The absurdity of the phone system
One thing that mobile phones and Voice over IP is doing is turning the phone system on it’s ear. With mobile phones (particularly GSM), it’s possible to call a number that, by area code and prefix, is located in Seattle. However, that physical person might be in, say, Singapore, or London. Of course, that person might pay some pretty heafty charges to receive calls in those locations (international roaming charges are a bit expensive!).
As another example with my Voice over IP, I am based in the Seattle area and I had one of my co-workers from California call me on what was to them a local number. Was that a traditional landline or mobile number forwarded up to Seattle? Could have been, but it was a second number directly associated with my Broadvox Direct? VoIP account (the primary number being more local to my area). And because the device that provides Voice over IP dialtone can be anywhere I’ve got Internet connectivity, I could literally be anywhere in the world and receive “local” phone calls from around my house in Seattle or from the Silicon Valley. Unlike with mobile phones, “global roaming” with Voice over IP is free, except for what you might pay to get an Internet connection.
Country/area/city codes were constructed at a time when there was only landline-type phones available. They are, by design, geographic in nature. Mobile phones and Voice over IP phones are kind of the square pegs in the round “country/area/city code” holes. In many countries outside the US, mobile phones are actually given their own city-type code so at least within that country, you know you’re dialing a mobile phone. If someone dials you internationally, all bets are off. For some reason, a mobile-phone specific area code within the US isn’t allowed.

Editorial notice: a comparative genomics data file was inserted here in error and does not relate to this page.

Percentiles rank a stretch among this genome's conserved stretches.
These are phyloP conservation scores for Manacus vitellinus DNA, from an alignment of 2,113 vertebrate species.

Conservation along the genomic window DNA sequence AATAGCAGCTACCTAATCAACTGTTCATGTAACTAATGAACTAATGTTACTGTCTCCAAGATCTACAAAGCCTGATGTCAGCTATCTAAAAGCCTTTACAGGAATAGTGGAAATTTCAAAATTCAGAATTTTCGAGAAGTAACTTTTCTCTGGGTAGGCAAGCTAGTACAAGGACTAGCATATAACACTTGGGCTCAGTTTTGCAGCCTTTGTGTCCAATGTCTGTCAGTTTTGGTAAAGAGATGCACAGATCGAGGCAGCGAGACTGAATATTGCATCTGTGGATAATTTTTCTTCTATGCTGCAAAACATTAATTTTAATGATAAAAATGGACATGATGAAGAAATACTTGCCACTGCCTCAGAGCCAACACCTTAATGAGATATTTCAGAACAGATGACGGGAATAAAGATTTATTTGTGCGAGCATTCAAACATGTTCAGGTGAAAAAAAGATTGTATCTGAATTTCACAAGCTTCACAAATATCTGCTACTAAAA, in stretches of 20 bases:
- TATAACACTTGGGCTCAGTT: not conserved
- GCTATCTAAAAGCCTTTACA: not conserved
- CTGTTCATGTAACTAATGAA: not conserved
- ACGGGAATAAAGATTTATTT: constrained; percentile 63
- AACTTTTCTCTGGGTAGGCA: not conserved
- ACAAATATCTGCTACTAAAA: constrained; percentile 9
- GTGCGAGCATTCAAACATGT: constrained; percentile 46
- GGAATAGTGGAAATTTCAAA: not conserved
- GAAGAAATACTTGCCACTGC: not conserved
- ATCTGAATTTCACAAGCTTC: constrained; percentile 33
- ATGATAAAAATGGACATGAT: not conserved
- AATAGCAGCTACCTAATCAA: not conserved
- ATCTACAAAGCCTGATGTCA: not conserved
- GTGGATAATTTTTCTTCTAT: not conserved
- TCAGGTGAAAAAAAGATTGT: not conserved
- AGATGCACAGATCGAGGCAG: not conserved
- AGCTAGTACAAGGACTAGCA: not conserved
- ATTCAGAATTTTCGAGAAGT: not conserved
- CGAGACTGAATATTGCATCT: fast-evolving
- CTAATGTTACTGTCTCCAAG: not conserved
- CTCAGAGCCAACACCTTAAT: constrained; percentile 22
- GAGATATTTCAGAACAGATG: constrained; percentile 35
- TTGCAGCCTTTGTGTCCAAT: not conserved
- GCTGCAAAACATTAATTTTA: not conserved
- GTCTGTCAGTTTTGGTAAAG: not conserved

The most absurd thing regarding mobile phones, at least, is paying to receive calls. I realize that in most civilized countries outside the US, they implement a “calling party pays” system on both the mobile and landline networks. Even if you have a mobile phone based in one of those countrues, the minute you leave that country, you’re going to be paying roaming charges to receive calls. It’s even worse in the following situation: Person A is from the UK and person B is from the US. Person A is currently visiting Person B in the US. Person B needs to call Person A’s mobile for one reason or another. Person B makes an International call to call his friend, who might be but a mile or two away. Both pay international charges (one to make the call, the other to receive the call while roaming).
What we really need is to do away with area codes and country codes and implement a non-geographical country code like +87810 (this code was designated as the Internet’s country code) along with ENUM. Or just ditch the PSTN altogether and use Free World Dialup, which hands out non-geographic numbers…